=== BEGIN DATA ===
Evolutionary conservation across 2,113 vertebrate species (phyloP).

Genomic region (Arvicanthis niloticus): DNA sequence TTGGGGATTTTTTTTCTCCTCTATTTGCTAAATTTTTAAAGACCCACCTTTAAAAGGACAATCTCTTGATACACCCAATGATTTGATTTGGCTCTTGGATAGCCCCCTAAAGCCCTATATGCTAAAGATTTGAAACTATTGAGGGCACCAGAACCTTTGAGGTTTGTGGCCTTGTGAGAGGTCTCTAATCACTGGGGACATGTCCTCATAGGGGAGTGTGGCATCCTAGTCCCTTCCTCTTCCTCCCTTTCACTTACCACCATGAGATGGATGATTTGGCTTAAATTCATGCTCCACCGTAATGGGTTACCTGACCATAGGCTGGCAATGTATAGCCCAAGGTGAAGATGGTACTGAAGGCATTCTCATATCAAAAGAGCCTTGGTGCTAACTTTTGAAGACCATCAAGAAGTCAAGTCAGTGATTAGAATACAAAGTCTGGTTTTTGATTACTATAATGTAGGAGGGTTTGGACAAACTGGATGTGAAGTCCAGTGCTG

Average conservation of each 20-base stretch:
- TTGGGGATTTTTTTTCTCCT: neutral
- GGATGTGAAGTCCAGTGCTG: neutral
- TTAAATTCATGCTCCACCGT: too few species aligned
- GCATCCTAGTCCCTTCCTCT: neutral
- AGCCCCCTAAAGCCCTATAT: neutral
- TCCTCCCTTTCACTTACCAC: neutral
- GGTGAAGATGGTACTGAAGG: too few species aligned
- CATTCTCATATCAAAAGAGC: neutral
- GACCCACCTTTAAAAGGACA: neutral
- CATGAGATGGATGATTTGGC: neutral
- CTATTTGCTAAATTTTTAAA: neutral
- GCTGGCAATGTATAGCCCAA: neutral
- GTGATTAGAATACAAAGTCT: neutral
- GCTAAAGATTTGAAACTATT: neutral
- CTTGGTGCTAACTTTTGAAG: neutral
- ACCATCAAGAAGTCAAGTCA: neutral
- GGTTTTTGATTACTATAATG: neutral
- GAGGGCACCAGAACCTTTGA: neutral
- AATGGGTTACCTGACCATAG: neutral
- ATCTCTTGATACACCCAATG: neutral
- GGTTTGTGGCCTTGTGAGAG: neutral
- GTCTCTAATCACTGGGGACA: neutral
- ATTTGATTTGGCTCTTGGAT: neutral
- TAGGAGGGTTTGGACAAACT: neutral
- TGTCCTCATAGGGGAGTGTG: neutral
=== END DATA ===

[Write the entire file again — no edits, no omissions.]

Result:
Evolutionary conservation across 2,113 vertebrate species (phyloP).

Genomic region (Arvicanthis niloticus): DNA sequence TTGGGGATTTTTTTTCTCCTCTATTTGCTAAATTTTTAAAGACCCACCTTTAAAAGGACAATCTCTTGATACACCCAATGATTTGATTTGGCTCTTGGATAGCCCCCTAAAGCCCTATATGCTAAAGATTTGAAACTATTGAGGGCACCAGAACCTTTGAGGTTTGTGGCCTTGTGAGAGGTCTCTAATCACTGGGGACATGTCCTCATAGGGGAGTGTGGCATCCTAGTCCCTTCCTCTTCCTCCCTTTCACTTACCACCATGAGATGGATGATTTGGCTTAAATTCATGCTCCACCGTAATGGGTTACCTGACCATAGGCTGGCAATGTATAGCCCAAGGTGAAGATGGTACTGAAGGCATTCTCATATCAAAAGAGCCTTGGTGCTAACTTTTGAAGACCATCAAGAAGTCAAGTCAGTGATTAGAATACAAAGTCTGGTTTTTGATTACTATAATGTAGGAGGGTTTGGACAAACTGGATGTGAAGTCCAGTGCTG

Average conservation of each 20-base stretch:
- TTGGGGATTTTTTTTCTCCT: neutral
- GGATGTGAAGTCCAGTGCTG: neutral
- TTAAATTCATGCTCCACCGT: too few species aligned
- GCATCCTAGTCCCTTCCTCT: neutral
- AGCCCCCTAAAGCCCTATAT: neutral
- TCCTCCCTTTCACTTACCAC: neutral
- GGTGAAGATGGTACTGAAGG: too few species aligned
- CATTCTCATATCAAAAGAGC: neutral
- GACCCACCTTTAAAAGGACA: neutral
- CATGAGATGGATGATTTGGC: neutral
- CTATTTGCTAAATTTTTAAA: neutral
- GCTGGCAATGTATAGCCCAA: neutral
- GTGATTAGAATACAAAGTCT: neutral
- GCTAAAGATTTGAAACTATT: neutral
- CTTGGTGCTAACTTTTGAAG: neutral
- ACCATCAAGAAGTCAAGTCA: neutral
- GGTTTTTGATTACTATAATG: neutral
- GAGGGCACCAGAACCTTTGA: neutral
- AATGGGTTACCTGACCATAG: neutral
- ATCTCTTGATACACCCAATG: neutral
- GGTTTGTGGCCTTGTGAGAG: neutral
- GTCTCTAATCACTGGGGACA: neutral
- ATTTGATTTGGCTCTTGGAT: neutral
- TAGGAGGGTTTGGACAAACT: neutral
- TGTCCTCATAGGGGAGTGTG: neutral